After more than a year of hype, Westin’s heavily promoted “Heavenly Bed” has finally arrived in Buffalo.
Delaware North officials will formally open their new “upper-upscale” hotel in downtown Buffalo on Thursday, unveiling the latest high-end addition to Western New York’s hospitality landscape.
The Westin Buffalo Hotel, featuring its famous plush bed (purchased by the hotel at a cost of $2,000 apiece) in each of its 116 guest rooms and suites, occupies the lower five floors of Delaware North’s shiny glass headquarters building at 250 Delaware.
It offers guest options ranging from standard rooms to 14 larger suites – including four “extended-stay” suites with kitchenettes and a sprawling Chairman’s Suite with up to three bedrooms. And it touts a full-service restaurant, a food market, a spacious lobby, an enormous two-story fitness facility on the fourth floor, and more than 7,300 square feet of event space, including an elliptical grand ballroom with floor-to-ceiling window views.
There’s even a small sleekly designed robot with a display screen that moves around the lobby, although officials said they’re not ready to unveil details about it.
“This hotel is unlike any other in Buffalo,” said General Manager Thomas Long. “With the revitalization of downtown Buffalo over the past several years, there was a real demand for a high-caliber hotel experience.”
The hotel has been accepting guests in a “soft opening” since last week, while its staff of 38 hourly workers and 12 managers worked out final details. It also hosted a few special events, like a state Democratic Party meeting and a large function for University at Buffalo’s Jacobs School of Medicine and Biomedical Sciences – which is named for Delaware North Chairman Jeremy Jacobs and his family.
It’s even had “walk-in” guests. “It’s been great,” said Long, a Buffalo native who left a plumb job at the Waldorf-Astoria in New York City to lead the new Westin. “The first few days, it was absolutely nonstop. We pretty much sold out every room we had available.”
The formal launch of the Westin caps off the $110 million, 12-story tower that Uniland Development Co. constructed at the corner of Delaware Avenue and West Chippewa Street. The rest of the 330,000-square-foot building is mostly open, with Delaware North occupying several floors, along with KeyCorp and smaller tenants. Crews are finishing space for the Department of Homeland Security.
It also marks a crowning achievement for Delaware North, the century-old hospitality company that started in Buffalo in 1915 and now operates lodging, food, entertainment and concessions businesses around the world, but didn’t run any major business in its hometown until now. The company operates 25 hotels, resorts or other lodging places, with over 3,000 rooms.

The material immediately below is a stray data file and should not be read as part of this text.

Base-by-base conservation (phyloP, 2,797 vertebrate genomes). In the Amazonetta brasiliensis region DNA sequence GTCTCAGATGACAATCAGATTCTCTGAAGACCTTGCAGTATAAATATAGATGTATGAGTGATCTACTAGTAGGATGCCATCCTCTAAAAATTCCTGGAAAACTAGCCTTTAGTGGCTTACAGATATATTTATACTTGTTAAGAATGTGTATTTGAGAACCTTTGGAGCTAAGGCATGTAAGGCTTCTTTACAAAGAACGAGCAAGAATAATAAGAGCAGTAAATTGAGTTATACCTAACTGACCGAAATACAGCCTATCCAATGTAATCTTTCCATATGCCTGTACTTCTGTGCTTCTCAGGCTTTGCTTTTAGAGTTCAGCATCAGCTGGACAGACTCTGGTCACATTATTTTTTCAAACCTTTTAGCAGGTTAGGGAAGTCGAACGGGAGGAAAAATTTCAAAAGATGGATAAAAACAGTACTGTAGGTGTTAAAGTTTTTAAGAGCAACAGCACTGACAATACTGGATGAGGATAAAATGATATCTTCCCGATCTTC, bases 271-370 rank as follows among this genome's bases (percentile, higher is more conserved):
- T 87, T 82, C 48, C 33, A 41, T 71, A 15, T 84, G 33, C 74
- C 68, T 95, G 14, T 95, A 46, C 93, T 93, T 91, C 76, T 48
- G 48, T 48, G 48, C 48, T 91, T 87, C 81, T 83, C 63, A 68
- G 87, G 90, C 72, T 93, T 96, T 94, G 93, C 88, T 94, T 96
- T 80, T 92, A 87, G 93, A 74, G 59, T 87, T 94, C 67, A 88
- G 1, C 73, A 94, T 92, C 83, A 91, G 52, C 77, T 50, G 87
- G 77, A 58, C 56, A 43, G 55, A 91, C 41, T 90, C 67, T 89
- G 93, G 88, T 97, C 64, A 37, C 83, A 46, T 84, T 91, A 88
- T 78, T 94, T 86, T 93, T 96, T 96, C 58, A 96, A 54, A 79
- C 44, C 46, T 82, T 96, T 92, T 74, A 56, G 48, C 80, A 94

Indeed, the hotel motif deliberately hearkens back to Delaware North’s long history of concessions and hospitality management in Yosemite, Sequoia, Yellowstone, Shenandoah, Olympic, and Grand Canyon national parks – a major part of the company’s business. Exposed beams display rich dark wood in the lobby and fitness center, while modern wood furniture fills guest rooms, and wood-grained ceramic tiles cover floors and even walls. Earthen tones dominate the halls and rooms, while nature-themed art adorns walls. Guests pass a plant-covered “green” wall in the lobby, irrigated row-by-row from behind.
And it’s the first hotel in downtown Buffalo under the umbrella of Starwood Hotels & Resorts Worldwide, a leading international hotel company that owns Westin, Sheraton, W Hotels, St. Regis and Le Meridien. “We’re very excited about the opening. It’s a really great addition to the Westin brand,” said Bob Jacobs, vice president of brand management for Westin in North America, who is not related to the Delaware North family. “The Buffalo market has been one that was on our target list for a while and it was just waiting for the right partner to come along with the right location and opportunity.”
Long said the new hotel was designed specifically for the needs of business travelers, and cited the benefit of feedback from Delaware North’s own corporate employees about what they wanted in a hotel. Each hotel room features Westin’s well-known beds with pillow-top mattresses, down cushioning and lush sheets, as well as the “Heavenly Shower” with a waterfall faucet. There’s also a 55-inch smart TV, and abundant electrical outlets and USB ports for electronic devices. Extended-stay suites have a stainless-steel dishwasher, refrigerator and microwave, and the hotel will stock the cabinets with silverware and dishes, or even put groceries in the fridge.
“If there are certain things you want before you arrive, we’ll take care of it,” Long said. “It’s customizing the hotel to the individual.”
Most rooms average about 400 square feet in size, while the hallways are brightly lit and unusually wide, at as much as 12 feet. The rooms are spread from the second to the fifth floors, with upgraded rooms for Starwood Preferred members on the fifth along with the Chairman’s Suite. The latter features a conference table for 10, a wraparound couch, an 80-inch flat-screen smart TV, a fireplace, and a small kitchen and pantry area for hotel staff to serve a business lunch.
The first floor and lobby features Jake’s Cafe and the Patina 250 restaurant. There’s also a lounge area called The Haven and a retail gift shop that sells Anchor Bar sauce, Fowler’s chocolates, Abino Mills etched glassware, and honey from the Jacobs’ family estate at Deeridge Farms, in addition to Bills and Sabres shirts and hats. And there’s an outdoor courtyard that can accommodate up to 220 guests for a reception, with a colorfully lit water screen and fire pits.
“It’s been amazing,” Long said. “Everyone’s really excited. There’s not a space like this in the city.”